North Bend, Wash., permanently bans future development of truck parking

By Tyson Fisher, Land Line staff writer | Friday, April 22, 2016

Two years after the city of North Bend, Wash., passed an interim ordinance banning future development of truck parking, the city council has made the regulation permanent.

Councilmembers voted unanimously on Tuesday, April 19, to make permanent the controversial ordinance banning new truck parking spaces, including any expansions to the lone truck stop in town. The original ordinance, which was meant to be temporary, was signed in April 2014 and has been extended several times since, the latest occurring on March 23. The latest ordinance takes effect May 2.

At the beginning of the council meeting, State Senator Mark Mullet recalled a face-to-face meeting with Chair of Senate Transportation Committee Curtis King, North Bend Mayor Ken Hearing and City Administrator Londi Lindell. After the meeting, King and Mullet agreed to help out the city. They kept their promise and set aside $100,000 for North Bend in the latest state transportation package.

Gina Estep, community and economic development director of North Bend, introduced the truck stop ordinance to the council.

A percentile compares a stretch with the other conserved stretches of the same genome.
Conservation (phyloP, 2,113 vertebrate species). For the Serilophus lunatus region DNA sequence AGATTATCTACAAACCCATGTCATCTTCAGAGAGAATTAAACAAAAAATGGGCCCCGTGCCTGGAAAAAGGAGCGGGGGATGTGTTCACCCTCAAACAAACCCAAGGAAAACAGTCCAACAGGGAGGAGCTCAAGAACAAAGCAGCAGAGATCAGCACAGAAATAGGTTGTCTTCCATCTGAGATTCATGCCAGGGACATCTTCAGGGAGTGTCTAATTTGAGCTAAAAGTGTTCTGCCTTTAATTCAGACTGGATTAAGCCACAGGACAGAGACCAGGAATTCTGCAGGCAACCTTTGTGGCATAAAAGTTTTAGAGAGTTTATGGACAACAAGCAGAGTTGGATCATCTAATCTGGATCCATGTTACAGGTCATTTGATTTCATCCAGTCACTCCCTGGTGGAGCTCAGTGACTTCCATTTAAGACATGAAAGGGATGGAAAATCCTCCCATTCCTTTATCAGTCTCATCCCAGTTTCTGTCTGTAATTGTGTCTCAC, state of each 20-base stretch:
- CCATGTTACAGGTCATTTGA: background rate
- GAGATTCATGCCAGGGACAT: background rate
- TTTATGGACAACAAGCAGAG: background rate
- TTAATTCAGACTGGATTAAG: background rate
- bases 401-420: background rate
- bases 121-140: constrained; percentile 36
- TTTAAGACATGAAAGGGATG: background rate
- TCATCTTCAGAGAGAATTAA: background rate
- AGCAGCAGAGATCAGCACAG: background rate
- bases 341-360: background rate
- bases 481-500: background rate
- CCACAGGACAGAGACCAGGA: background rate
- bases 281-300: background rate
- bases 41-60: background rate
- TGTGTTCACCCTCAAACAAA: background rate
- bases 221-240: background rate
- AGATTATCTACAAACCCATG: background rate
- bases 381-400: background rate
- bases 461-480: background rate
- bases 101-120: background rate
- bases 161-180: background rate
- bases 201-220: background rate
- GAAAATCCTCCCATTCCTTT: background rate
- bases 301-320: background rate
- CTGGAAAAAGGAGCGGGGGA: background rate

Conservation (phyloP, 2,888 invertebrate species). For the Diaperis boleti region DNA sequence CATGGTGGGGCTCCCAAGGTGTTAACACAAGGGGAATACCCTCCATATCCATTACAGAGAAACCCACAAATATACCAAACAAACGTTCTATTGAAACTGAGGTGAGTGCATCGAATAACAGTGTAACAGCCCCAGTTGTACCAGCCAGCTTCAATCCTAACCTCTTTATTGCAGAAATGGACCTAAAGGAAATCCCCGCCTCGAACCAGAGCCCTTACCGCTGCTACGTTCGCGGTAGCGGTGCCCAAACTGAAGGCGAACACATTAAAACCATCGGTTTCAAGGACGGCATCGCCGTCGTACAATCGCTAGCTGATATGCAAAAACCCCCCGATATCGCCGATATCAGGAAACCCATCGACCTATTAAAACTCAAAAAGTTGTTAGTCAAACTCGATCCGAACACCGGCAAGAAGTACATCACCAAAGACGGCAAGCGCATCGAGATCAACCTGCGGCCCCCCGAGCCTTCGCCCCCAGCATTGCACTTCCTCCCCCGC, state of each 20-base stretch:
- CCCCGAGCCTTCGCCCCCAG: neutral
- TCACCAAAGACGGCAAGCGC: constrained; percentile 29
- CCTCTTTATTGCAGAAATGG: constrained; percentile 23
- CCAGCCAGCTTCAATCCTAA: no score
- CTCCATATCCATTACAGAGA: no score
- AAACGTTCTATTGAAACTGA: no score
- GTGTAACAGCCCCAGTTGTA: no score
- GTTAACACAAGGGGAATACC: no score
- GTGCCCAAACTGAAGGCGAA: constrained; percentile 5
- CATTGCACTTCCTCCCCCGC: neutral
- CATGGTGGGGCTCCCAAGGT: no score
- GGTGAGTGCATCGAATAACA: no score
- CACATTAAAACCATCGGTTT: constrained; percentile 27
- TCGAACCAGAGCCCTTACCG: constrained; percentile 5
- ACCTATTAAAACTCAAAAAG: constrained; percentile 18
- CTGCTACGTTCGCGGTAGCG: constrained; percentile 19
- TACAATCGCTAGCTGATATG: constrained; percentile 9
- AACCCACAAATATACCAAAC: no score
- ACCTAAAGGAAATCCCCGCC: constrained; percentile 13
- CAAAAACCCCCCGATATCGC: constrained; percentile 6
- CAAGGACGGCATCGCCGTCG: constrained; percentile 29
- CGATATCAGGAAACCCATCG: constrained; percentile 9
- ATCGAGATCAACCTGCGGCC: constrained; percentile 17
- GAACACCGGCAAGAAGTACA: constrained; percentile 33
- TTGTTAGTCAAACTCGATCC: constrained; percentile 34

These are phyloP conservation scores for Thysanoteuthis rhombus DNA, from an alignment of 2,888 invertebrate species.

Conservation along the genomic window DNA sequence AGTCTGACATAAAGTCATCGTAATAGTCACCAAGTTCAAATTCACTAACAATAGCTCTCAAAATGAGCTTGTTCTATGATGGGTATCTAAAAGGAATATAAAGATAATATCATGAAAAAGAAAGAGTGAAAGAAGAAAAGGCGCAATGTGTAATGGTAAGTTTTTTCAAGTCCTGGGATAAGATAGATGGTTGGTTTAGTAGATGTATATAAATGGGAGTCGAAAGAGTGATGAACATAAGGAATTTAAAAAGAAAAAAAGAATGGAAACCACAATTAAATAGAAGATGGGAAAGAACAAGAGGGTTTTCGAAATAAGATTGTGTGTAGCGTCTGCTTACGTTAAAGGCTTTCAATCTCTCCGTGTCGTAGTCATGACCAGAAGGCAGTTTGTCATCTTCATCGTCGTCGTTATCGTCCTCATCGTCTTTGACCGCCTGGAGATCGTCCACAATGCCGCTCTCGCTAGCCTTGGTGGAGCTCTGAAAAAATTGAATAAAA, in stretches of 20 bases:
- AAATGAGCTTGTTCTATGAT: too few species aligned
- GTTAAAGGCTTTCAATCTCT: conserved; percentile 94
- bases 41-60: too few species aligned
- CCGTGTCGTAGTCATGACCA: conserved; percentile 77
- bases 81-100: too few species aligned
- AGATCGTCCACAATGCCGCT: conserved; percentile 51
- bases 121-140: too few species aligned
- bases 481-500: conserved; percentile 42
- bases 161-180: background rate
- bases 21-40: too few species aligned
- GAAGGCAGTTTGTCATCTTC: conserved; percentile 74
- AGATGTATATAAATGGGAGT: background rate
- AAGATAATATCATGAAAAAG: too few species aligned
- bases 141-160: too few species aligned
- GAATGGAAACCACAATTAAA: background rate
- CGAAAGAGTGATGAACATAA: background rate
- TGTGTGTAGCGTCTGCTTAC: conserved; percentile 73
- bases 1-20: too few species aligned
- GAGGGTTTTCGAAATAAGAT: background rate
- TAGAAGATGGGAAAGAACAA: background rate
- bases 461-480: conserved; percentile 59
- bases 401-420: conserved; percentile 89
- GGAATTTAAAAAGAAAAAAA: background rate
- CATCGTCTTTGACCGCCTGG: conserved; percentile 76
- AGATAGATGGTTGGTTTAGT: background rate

“The city found it’s not in the best interest of the city to expand the existing truck travel center beyond its existing site or the allowance of new without a freight mobility plan that would address and mitigate the potential adverse impacts,” Estep said.

Ten citizens voiced their opinions before the ordinance was put to a vote. Seven of ten supported the amendment, citing air pollution, the city’s mission and the issue being regional rather than local. The attorney of the owners of the truck stop property and a former trucker were among the dissenters.

Chair of Planning Commission Gary Fancher gave a statement before the council voted.

“Voting in favor does not mean a vote against trucking,” he said. “Voting for this does not mean the work is done, the problem is solved or the industry’s needs are met. It does not mean we have a lack of concern or care for the 6,000 or more daily I-90 truck drivers and their services. Rather, it is a reflection that one city of about 6,500 residents cannot take on the increasing need alone for a region of 2 million people, countless businesses and two ports.”

Council member Jeanne Pettersen echoed that sentiment.

“First I want to emphasize that everyone at this table understands clearly that we are indebted to truck drivers for transport for all the needed goods to our communities,” Pettersen said. “Also that everyone at this table has empathy for the hardships that truckers face.”

Council members said the Puget Sound region has an insufficient number of truck stops, and the region and state needs to step up to the plate. Council member Jonathan Rosen also brought up California’s CARB regulations. Rosen asked the council to consider at a future date adopting CARB ordinances.

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